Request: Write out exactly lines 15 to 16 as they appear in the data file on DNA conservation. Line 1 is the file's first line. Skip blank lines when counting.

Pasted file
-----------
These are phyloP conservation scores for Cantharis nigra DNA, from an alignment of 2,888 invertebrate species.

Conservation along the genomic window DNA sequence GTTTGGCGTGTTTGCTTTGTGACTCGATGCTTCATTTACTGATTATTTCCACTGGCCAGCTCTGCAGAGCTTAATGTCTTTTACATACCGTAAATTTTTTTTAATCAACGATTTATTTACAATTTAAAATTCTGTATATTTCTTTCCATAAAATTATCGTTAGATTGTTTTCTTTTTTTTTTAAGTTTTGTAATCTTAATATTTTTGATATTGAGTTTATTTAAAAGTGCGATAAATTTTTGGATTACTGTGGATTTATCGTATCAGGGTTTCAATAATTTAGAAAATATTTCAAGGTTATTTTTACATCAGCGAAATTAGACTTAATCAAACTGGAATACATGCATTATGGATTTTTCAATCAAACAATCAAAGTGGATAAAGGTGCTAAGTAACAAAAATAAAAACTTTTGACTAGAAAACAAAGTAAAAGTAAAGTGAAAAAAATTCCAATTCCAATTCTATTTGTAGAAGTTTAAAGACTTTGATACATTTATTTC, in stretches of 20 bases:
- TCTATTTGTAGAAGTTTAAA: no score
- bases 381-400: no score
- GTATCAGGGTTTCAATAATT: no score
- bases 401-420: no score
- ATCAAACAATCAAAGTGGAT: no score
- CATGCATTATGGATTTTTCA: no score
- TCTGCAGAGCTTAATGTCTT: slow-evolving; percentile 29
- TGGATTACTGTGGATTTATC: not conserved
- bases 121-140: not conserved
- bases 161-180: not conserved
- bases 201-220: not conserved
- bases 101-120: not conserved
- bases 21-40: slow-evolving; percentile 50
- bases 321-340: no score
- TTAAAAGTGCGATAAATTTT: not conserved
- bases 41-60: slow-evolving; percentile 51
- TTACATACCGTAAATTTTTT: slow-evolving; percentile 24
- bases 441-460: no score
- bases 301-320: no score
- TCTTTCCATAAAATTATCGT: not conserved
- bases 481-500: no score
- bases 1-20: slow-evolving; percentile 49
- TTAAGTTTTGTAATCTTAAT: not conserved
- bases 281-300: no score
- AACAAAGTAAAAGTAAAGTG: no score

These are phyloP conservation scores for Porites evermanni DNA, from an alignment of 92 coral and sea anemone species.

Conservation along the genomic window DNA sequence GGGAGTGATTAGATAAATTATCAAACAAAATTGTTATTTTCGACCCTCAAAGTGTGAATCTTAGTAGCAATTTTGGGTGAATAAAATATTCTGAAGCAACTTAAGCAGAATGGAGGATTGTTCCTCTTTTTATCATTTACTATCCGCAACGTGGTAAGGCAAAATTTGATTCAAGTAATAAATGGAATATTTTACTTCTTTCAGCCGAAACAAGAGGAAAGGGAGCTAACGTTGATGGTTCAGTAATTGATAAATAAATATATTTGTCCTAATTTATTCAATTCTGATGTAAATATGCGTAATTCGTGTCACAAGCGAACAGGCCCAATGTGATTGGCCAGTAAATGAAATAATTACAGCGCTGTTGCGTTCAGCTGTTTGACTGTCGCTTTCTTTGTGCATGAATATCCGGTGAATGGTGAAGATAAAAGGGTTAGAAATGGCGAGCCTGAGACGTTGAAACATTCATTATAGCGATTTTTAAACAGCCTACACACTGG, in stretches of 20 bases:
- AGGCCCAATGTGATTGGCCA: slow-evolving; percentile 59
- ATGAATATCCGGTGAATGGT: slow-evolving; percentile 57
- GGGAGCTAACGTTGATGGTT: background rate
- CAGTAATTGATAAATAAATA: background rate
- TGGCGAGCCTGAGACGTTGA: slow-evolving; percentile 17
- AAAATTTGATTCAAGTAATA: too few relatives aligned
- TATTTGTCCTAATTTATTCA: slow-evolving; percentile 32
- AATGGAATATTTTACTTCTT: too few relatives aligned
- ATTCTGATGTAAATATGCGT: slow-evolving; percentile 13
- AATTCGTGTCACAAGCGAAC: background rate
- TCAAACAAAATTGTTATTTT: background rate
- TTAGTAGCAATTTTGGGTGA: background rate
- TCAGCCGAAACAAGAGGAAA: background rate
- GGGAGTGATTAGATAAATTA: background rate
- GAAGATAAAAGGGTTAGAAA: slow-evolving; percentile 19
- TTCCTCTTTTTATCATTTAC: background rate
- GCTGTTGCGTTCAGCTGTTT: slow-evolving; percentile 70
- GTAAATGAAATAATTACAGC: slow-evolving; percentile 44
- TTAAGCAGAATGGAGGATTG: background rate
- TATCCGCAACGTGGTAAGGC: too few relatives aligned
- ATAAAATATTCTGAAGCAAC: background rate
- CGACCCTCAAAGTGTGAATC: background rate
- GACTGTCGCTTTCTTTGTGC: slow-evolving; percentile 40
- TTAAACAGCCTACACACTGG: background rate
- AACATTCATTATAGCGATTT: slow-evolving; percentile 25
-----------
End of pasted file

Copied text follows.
- bases 21-40: slow-evolving; percentile 50
- bases 321-340: no score